Thanks for bringing this issue to light, it’s an important issue. As you say, I too have observed that compassion is a tank that has to be replenished, or it goes empty. You make important points on a subject that we do not speak enough about, and offer some good pointers for reducing the problem.
    However I must also say that I would be surprised if most full time physicians, particularly those that work in the inpatient setting did not have these feelings on a weekly basis.
    As such, I would think of compassion fatigue in the same way I think of as actual fatigue due to sleep deprivation. That is, it’s part of the job, and it needs to be managed appropriately, as do many other aspects of physicians lives. While the presence of compassion fatigue should be acknowledged and dealth with, its mere presence is no more a sign of burn out as thirst is a sign of dehydration.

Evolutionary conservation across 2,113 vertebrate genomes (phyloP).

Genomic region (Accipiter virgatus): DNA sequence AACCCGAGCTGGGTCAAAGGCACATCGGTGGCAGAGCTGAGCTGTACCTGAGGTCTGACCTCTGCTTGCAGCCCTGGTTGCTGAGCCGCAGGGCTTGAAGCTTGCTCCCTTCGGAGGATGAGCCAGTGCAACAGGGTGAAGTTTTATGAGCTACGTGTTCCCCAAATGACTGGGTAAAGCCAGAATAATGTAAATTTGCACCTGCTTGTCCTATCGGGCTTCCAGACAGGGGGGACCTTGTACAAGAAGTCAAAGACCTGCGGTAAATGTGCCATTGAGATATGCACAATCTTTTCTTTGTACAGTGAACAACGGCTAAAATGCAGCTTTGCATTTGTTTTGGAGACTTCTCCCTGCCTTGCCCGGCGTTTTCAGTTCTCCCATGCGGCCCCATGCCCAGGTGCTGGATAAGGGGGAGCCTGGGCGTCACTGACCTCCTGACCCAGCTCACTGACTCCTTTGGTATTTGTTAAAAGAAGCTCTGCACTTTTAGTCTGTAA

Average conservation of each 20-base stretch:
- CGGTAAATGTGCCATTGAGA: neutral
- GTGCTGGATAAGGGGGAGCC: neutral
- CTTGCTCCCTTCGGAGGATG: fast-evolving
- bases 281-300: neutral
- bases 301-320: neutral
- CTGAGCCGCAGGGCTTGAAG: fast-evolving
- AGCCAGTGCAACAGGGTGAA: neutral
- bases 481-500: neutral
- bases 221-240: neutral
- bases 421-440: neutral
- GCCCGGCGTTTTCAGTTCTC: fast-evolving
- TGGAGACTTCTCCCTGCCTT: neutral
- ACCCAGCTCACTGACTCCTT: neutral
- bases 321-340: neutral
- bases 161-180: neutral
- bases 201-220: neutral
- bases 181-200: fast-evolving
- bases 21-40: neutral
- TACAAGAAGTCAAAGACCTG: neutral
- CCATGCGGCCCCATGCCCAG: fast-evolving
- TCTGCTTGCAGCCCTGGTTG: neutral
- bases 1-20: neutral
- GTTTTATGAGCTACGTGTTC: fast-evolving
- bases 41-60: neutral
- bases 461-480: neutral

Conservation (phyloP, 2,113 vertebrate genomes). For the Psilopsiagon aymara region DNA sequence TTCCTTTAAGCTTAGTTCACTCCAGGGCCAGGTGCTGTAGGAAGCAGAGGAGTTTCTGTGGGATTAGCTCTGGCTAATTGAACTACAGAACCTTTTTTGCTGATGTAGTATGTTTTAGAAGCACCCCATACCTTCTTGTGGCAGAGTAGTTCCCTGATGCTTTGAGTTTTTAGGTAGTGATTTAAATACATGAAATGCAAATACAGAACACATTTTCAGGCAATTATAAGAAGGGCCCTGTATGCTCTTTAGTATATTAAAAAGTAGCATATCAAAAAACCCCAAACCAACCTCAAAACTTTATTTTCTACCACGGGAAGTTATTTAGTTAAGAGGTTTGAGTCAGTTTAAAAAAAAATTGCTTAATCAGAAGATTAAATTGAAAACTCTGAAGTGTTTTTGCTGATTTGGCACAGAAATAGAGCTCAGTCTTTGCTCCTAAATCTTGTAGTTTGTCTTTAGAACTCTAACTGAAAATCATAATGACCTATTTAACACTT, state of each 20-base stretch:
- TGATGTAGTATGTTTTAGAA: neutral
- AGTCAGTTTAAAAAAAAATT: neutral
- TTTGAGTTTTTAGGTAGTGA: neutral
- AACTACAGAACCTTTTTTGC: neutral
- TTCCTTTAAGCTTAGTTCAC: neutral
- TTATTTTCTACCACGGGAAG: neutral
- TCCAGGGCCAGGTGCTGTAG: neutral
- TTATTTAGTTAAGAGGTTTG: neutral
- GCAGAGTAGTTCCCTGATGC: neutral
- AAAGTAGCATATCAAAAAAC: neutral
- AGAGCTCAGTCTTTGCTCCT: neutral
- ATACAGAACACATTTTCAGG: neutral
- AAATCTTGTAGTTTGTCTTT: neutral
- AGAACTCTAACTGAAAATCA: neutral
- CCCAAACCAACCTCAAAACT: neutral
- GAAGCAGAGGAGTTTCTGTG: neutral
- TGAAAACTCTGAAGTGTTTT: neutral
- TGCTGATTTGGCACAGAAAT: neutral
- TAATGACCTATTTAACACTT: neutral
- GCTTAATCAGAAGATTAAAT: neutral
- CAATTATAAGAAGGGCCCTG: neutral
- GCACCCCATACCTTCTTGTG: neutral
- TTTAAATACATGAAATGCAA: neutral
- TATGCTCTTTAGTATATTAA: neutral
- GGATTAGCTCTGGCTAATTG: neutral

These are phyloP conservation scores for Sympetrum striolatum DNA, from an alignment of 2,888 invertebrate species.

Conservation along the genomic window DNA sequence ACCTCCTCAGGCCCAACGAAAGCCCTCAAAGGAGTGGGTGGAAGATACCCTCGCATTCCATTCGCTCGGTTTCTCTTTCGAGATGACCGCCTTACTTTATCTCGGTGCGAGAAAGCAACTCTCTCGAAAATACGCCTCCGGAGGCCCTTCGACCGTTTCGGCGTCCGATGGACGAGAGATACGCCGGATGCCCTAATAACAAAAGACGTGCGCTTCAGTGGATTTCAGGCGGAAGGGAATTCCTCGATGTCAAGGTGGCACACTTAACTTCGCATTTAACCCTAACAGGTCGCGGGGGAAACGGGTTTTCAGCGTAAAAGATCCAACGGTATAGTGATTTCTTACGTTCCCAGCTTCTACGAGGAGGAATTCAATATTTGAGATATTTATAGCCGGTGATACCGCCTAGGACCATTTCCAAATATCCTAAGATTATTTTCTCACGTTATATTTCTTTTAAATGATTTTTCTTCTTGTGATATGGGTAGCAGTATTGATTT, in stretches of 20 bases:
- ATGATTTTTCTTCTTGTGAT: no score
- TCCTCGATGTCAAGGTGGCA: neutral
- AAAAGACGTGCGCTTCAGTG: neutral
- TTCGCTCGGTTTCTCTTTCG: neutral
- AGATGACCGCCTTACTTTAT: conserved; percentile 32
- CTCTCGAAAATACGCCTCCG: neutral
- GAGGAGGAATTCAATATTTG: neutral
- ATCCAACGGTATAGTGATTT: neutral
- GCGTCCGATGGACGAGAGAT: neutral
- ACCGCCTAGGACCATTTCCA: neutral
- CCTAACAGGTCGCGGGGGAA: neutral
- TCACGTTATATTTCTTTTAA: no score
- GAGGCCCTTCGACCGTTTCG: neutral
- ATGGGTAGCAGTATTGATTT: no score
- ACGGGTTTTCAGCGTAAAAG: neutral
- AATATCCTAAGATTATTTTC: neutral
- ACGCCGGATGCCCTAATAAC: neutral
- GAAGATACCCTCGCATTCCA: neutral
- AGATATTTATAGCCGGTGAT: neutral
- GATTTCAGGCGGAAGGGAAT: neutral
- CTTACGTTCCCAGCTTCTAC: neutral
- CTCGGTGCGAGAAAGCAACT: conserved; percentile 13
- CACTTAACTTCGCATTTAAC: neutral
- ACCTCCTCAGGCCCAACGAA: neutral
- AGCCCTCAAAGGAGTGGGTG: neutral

• Dike Drummond MD

       Thank you for your comment Deep,

      And thirst IS a sign of dehydration. It is an early warning sign. If you ignore it and do not replenish yourself by drinking what happens? If you keep ignoring it, day after day?

      This is the challenge for physicians. We are conditioned to put everyone else’s needs first – pathologically so. We are also conditioned to be workaholic, even to the point of ignoring our own physical needs. This sets up the current statistics on burnout. Here they are. On average, 1/3 of doctors are suffering from burnout every single day worldwide, regardless of specialty. Some surveys show burnout rates above 70% !

      This is a consistent pattern over the last 20 years AND I suspect the numbers are getting slowly worse in the US with the chaos of the changing EMR and political environments.